Nitric can declare and interact with cloud features in a way that is decoupled from any particular cloud provider. Nitric providers are the abstraction layer that enables this.

Providers are separate plugins comprised of two components—a Deployment Engine, which automatically deploys your cloud resources and a Runtime Adapter, which handles requests from the SDKs forwarding them to appropriate cloud service APIs.

How it works

Applications built with Nitric declare resources, services, and permissions directly in the application code. The following example defines an API named main, a bucket named images, and permissions for the service to read and write from the bucket.

import { api, bucket } from '@nitric/sdk'

const images = bucket('images').allow('read', 'write')
const mainApi = api('main')

The chosen language SDKs forward these resource requests to the Nitric CLI, which compiles a graph of the required resources and their connections. The graph of cloud resources is then sent the chosen provider for deployment. The provider convert this declaration graph into any cloud resources it wishes that fulfill the developers intentions, typically using Infrastructure as Code tools like Pulumi or Terraform.

The specific cloud services that Nitric's out-of-the-box providers use for each resource is listed in the table below.

mainApi.get('/', async (ctx) => {
  const imageContents = await images.file('cat.png').read()

  ctx.res.body = imageContents

  return ctx

The runtime adapter acts as a Nitric protocol compliant server, accepting runtime calls made by a Nitric client (such as one of the Nitric language SDKs), for example calling .read() on a file in a bucket. The runtime adapter translates these requests into cloud-specific API requests, typically abstracting common boilerplate such as locating SDK credentials for the cloud specific SDK.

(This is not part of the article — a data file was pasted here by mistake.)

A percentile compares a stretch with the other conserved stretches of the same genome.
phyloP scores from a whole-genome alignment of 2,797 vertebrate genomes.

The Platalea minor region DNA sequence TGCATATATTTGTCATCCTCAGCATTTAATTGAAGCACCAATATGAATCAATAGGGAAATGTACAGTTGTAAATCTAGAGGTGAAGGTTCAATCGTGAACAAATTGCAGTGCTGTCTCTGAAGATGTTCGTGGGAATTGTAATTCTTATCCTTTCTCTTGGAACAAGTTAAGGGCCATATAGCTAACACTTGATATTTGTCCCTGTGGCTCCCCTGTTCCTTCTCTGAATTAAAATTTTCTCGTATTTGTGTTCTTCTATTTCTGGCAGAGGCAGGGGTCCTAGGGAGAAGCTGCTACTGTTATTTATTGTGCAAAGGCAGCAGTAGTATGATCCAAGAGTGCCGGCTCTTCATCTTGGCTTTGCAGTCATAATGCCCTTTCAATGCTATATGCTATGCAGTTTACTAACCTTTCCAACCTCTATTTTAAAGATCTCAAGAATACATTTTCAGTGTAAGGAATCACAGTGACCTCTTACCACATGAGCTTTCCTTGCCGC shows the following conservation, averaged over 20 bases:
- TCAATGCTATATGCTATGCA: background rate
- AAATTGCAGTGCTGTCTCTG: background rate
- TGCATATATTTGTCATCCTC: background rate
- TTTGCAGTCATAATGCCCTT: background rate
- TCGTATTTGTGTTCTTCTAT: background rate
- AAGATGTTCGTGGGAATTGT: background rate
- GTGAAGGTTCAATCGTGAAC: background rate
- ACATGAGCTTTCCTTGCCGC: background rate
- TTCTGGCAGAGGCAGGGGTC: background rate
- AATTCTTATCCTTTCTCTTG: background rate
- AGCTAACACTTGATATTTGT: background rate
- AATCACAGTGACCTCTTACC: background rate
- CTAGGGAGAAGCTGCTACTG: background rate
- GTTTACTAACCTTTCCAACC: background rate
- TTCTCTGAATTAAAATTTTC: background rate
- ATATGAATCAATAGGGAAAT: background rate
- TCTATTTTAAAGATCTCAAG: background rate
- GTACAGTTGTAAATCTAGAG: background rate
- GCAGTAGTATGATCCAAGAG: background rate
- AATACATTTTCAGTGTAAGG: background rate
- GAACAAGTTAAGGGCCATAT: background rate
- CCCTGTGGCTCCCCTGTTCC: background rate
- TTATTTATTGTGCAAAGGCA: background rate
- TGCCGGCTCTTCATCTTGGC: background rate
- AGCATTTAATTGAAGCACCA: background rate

This allows your functions to be built, testing and run independent of any underlying cloud service. The end result is code that's faster to write, easier to test and remains portable between cloud services and cloud providers.

It also significantly reduces the burden of writing project specific Infrastructure as Code and ensures the application and its deployment automation don't drift apart as development continues.

Nitric Architecture

You can find out more about how the Nitric CLI and SDK interact with providers on our concepts page.

Standard Providers

Nitric publishes standard providers for AWS, GCP, and Azure, which are available as part of the core open-source repository on GitHub. These providers enable deploying and running code across AWS, Google Cloud, and Azure. The following is a description of the underlying cloud services that each of the standard providers use:

ResourceAWSAzureGoogle CloudLocal
APIsAPI GatewayAPI ManagementAPI GatewayCustom
Key Value Stores DynamoDBTable StorageFireStoreBoltDB
Messaging: TopicsSNSEvent GridPubSubCustom
Messaging: QueuesSQSStorage QueuesPubSubCustom
SchedulesCloudWatch Event BridgeDapr BindingCloud SchedulerCustom
SecretsSecrets ManagerKey VaultSecret ManagerCustom
StorageS3Blob StorageCloud StorageSeaweedFS
ServicesLambdaContainer AppsCloudRunDocker

Our code is completely open-source on our GitHub, so you can know exactly how your resources are being deployed and handled at runtime.

Custom Providers

Because Nitric providers are plugins you're able to create or extend them to meet your specific deployment requirements. Common reasons for custom provider development include:

  • Using a language other than Go to develop a provider (Nitric providers can be written in many other languages).
  • Using a specific Infrastructure as Code engine, e.g. using Terraform or AWS CDK instead of Pulumi.
  • Changing the way resources are deployed to use a preferred service or meet regulatory or policy requirements within your organization.
  • Reusing existing work on infrastructure automation, such using existing Terraform Modules for deployment with Nitric.
  • Deployments to another cloud provider or on-premises deployments. You can read more about building custom providers here.